Second: The official parade
6 km further into the center G and I got into this expansive bit of road I mentioned before. I just never knew it had so much pavement! And the sidewalks were brimming with people, the military clubs in all of their respective livery were lined and standing in perfect silence which was transferred to the swarming mass of people lining the sidwalks into Syntagma Square. We peddled further into the middle section of Panepistimiou, or "University" where we finally found a nice window in the human wall.
First up, the steel heels of the nine pound, pom-pom adored shoes of the Evzones, the most honored division, the "fine-waisted ones," striking the street in perfect unison. Even for a hippie pacifist such as myself it was a sound stirring up some deep, warrior-like instinct in me wanting to cheer them into battle.
"Take some heads!"
Then the various regiments, the most impressive of which being the Special forces: the ski unit, all in white with their skis over their shoulders and poles in hand, and the Greek Navy Seals who were marching there in the 80 degree heat in full rubber wetsuits. Tanks strapped to their back. Masks on heads, most of which were gleaming bald. They looked like the Commandos of the Black Lagoon, barking as they marched, "No matter the cost, no enemy on our soil!" or something equally extreme.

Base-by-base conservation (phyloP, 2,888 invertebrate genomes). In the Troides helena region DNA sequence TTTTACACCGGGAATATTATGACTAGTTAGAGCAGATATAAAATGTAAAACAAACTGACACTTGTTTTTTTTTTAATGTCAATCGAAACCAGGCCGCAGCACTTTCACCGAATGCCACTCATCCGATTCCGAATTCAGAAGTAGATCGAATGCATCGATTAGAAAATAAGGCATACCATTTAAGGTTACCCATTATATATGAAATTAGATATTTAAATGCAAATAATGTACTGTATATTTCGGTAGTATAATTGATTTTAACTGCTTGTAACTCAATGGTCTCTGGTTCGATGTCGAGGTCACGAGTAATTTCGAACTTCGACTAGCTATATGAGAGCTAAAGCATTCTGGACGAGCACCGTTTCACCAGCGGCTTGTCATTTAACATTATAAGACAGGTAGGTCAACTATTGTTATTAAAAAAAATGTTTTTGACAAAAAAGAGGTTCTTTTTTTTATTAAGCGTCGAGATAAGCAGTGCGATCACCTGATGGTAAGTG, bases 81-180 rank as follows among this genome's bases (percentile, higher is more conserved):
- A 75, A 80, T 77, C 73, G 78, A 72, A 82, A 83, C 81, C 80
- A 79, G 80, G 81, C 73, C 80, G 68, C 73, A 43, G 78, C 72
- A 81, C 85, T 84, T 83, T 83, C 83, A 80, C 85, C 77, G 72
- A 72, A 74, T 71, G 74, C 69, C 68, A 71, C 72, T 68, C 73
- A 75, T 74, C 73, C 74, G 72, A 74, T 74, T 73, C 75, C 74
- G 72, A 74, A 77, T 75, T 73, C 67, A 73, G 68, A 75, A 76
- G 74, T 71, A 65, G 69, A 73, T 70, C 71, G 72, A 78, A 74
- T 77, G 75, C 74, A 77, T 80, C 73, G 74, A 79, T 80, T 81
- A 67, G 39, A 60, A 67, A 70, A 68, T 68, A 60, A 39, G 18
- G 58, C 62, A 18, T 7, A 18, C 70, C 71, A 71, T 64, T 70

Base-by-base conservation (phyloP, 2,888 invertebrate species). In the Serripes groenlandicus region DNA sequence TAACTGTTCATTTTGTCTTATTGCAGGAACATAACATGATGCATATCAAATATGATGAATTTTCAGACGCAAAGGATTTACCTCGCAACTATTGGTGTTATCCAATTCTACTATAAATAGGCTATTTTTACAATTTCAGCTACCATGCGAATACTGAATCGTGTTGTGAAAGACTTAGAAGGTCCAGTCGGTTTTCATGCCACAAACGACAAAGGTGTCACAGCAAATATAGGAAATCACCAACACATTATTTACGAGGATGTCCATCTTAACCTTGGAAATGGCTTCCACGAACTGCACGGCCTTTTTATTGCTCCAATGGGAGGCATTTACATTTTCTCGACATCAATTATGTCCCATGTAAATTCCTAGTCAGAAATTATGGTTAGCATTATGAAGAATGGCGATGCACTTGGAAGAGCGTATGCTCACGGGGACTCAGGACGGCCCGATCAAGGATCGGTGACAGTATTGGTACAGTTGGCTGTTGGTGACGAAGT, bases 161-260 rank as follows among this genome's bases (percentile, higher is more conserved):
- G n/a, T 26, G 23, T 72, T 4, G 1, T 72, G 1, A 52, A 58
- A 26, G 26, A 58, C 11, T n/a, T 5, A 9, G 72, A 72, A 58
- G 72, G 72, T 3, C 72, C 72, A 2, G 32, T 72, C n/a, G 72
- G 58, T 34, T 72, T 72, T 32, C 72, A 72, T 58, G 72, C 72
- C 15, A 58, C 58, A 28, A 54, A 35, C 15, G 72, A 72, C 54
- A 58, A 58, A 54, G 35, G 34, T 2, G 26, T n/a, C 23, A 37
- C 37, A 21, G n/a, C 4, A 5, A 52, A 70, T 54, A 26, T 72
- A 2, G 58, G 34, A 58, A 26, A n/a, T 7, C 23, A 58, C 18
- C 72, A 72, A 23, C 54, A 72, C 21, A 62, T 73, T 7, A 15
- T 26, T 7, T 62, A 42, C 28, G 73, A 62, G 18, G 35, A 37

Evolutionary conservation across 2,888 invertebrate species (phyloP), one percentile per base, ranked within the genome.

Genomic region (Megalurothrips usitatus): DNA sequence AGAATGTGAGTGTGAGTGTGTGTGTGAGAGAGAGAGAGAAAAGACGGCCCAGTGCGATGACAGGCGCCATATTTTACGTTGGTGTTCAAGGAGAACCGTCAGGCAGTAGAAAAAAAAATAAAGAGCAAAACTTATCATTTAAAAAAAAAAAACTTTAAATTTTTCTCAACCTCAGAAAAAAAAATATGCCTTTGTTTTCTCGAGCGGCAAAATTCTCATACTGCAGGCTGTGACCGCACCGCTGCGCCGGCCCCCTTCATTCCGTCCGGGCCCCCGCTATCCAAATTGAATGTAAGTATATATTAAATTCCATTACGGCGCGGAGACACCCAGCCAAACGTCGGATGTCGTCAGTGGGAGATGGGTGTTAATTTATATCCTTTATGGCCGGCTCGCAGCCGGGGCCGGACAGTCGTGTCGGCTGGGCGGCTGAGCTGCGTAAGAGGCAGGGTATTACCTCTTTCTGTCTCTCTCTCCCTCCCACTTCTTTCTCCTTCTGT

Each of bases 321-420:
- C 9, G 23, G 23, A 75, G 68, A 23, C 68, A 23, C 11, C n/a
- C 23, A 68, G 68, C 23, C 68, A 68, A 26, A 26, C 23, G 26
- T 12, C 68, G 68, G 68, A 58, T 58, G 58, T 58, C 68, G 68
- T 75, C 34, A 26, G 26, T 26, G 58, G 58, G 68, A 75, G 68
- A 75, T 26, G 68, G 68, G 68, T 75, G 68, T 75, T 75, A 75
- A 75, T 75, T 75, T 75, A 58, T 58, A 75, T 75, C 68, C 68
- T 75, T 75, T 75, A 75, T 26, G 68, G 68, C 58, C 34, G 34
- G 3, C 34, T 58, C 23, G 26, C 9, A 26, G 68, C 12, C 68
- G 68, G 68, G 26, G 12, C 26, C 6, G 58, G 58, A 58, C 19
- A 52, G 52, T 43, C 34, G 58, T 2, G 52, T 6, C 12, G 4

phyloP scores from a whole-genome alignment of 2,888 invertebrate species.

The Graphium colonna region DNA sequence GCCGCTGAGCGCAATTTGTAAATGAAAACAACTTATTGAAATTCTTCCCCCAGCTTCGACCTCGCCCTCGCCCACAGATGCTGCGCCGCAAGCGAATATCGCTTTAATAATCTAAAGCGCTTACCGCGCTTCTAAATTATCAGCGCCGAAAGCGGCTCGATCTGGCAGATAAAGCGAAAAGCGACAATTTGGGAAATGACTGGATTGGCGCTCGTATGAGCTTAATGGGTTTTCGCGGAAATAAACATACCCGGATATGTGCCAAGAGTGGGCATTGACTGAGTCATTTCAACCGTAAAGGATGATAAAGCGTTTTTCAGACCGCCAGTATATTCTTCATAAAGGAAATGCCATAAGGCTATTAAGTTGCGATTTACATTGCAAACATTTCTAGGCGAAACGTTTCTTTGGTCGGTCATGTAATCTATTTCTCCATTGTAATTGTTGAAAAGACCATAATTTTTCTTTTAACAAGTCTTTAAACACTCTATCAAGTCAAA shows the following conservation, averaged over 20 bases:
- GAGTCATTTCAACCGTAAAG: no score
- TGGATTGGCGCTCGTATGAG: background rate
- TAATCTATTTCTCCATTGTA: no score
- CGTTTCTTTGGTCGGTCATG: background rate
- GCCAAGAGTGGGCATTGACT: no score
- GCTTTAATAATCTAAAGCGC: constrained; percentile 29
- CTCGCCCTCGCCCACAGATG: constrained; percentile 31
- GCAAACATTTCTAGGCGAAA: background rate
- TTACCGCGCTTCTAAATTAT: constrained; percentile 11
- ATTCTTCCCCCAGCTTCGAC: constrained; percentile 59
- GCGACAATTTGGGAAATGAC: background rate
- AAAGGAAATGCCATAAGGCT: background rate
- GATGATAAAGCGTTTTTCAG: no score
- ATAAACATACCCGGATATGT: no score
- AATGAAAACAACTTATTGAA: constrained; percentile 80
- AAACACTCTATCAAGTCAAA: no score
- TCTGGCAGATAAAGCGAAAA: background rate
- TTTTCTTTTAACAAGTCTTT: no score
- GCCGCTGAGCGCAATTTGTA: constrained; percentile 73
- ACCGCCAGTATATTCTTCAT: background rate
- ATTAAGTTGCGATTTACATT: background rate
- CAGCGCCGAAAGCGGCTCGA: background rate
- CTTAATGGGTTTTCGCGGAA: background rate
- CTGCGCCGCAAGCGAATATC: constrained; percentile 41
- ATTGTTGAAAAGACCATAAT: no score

(I would like to take a moment to note the babe policewoman in front. I don't know why; in Greece all of the Policewomen look like catalog models.)
All of this with the bands playing national marching tunes and people cheering wildly...but in the absence of the excess of former years such as planes and helicopters flying overhead, tanks following the troops, sports cars...
G found it disgraceful that they would cut here, on a day they should be inspiring the people. I argued that in these times, when you've hardly left a restaurant and it's closing its doors, stores are marking off merchandise at 70% just trying to make rent, it's a show of responsibility.
Third: Politics and Opinion Stating